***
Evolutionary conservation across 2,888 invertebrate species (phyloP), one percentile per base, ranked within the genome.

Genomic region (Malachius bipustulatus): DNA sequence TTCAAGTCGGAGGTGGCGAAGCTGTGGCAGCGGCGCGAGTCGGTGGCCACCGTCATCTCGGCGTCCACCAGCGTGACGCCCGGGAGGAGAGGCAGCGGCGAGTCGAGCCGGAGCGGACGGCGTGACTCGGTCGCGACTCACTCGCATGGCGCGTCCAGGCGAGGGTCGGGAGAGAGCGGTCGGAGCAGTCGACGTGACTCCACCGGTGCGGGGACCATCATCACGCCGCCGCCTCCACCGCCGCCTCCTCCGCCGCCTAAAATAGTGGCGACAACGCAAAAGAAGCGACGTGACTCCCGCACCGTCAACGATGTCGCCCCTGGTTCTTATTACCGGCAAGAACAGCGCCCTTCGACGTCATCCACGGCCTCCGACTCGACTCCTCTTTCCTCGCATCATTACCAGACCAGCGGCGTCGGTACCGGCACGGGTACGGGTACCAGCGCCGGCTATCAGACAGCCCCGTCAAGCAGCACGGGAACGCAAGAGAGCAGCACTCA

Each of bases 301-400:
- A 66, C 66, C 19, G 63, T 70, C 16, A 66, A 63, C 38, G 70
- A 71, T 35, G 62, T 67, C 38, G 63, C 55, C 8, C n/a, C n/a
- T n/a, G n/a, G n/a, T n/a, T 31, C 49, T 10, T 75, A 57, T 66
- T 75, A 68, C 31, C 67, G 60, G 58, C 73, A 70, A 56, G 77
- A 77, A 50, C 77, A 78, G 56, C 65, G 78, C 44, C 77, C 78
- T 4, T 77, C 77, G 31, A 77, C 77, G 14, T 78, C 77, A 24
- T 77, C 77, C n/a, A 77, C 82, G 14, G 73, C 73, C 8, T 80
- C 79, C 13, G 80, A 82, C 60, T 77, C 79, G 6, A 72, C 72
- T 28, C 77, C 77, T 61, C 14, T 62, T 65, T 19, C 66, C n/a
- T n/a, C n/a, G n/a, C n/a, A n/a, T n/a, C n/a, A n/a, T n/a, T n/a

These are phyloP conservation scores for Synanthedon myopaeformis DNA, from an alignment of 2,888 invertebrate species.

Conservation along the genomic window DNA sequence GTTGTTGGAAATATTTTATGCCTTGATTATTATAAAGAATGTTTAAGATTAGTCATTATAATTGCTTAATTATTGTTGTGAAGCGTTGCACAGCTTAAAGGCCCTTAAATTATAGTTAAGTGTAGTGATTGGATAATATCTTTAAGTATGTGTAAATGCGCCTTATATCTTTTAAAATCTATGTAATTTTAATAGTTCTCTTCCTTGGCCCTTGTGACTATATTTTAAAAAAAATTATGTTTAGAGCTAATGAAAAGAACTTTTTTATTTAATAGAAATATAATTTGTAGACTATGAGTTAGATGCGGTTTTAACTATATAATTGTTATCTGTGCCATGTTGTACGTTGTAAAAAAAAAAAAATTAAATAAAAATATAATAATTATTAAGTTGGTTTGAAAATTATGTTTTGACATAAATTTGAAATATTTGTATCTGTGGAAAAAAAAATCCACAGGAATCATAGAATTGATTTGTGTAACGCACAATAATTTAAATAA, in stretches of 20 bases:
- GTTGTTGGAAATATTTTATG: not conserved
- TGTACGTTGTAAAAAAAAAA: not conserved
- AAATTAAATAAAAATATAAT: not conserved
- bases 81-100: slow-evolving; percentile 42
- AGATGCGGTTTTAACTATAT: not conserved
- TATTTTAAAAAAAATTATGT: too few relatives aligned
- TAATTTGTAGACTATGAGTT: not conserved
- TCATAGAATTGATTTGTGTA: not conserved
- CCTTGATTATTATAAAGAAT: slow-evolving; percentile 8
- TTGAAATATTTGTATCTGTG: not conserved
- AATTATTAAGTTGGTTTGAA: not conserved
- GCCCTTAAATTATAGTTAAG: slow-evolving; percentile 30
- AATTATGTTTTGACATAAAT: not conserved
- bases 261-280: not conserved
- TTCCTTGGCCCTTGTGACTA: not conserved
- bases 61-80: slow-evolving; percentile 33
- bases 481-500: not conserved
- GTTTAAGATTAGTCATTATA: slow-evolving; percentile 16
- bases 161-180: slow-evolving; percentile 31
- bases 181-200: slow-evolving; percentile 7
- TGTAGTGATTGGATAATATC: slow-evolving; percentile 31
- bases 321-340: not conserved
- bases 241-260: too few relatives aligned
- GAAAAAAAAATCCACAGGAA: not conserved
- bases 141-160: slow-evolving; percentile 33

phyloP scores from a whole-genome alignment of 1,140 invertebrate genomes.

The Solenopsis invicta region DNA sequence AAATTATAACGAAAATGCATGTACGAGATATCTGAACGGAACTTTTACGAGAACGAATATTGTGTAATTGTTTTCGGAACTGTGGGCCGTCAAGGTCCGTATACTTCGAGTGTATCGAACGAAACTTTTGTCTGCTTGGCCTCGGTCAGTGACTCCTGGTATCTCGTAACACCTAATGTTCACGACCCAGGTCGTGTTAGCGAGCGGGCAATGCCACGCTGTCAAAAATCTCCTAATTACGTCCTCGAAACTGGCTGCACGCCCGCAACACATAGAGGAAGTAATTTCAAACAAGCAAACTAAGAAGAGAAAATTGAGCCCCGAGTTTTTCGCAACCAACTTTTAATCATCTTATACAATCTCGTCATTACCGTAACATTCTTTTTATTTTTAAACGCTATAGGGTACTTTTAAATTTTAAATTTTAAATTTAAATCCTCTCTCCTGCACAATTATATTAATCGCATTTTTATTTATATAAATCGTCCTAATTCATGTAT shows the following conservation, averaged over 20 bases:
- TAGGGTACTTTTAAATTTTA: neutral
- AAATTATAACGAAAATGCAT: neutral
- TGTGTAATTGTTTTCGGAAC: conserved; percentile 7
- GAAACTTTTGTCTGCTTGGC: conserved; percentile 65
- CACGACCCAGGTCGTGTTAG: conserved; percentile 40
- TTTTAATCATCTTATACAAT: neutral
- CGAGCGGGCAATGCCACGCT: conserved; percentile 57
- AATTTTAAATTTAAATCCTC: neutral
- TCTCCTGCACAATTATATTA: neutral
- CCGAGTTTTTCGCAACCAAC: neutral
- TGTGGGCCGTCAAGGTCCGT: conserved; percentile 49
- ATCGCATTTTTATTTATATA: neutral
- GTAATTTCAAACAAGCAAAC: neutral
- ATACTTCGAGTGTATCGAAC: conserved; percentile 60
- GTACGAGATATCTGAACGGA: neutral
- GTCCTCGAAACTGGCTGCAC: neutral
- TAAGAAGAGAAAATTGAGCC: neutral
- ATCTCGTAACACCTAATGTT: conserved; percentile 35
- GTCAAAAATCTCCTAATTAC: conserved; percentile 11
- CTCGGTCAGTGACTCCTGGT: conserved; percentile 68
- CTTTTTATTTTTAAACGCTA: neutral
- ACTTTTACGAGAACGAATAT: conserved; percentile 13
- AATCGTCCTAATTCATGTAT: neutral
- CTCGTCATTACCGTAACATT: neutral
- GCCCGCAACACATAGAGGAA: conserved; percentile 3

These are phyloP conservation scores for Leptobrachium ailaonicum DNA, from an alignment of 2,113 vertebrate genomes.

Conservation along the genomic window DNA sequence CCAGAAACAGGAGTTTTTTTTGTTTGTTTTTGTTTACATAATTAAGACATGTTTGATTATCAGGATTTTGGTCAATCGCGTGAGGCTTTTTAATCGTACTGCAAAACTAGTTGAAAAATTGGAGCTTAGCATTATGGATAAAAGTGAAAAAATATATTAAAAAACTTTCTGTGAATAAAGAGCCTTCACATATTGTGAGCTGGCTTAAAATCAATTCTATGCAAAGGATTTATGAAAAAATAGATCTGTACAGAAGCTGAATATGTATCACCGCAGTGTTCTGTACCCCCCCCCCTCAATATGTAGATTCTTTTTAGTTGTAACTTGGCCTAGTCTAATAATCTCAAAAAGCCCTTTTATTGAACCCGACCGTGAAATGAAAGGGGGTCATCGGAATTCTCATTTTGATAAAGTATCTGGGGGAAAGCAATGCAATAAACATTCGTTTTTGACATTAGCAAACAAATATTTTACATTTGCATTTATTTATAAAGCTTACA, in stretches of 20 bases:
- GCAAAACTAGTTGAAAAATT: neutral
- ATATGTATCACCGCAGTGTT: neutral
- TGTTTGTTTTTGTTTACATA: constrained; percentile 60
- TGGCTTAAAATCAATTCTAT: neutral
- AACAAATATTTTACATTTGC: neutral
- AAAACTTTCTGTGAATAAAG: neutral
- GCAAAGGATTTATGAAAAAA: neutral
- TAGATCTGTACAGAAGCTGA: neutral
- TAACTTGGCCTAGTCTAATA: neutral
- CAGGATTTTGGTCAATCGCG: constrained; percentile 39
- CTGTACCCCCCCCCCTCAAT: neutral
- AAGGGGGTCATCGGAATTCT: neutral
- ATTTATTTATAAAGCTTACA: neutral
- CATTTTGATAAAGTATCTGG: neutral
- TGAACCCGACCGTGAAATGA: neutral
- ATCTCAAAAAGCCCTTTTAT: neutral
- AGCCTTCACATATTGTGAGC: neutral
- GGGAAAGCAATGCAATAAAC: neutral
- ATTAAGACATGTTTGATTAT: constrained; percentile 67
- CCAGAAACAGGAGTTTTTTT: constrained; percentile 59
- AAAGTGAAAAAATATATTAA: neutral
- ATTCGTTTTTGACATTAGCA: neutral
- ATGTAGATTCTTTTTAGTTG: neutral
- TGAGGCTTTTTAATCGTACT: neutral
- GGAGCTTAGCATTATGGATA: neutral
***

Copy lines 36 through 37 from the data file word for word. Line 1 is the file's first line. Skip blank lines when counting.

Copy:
- TGTAGTGATTGGATAATATC: slow-evolving; percentile 31
- bases 321-340: not conserved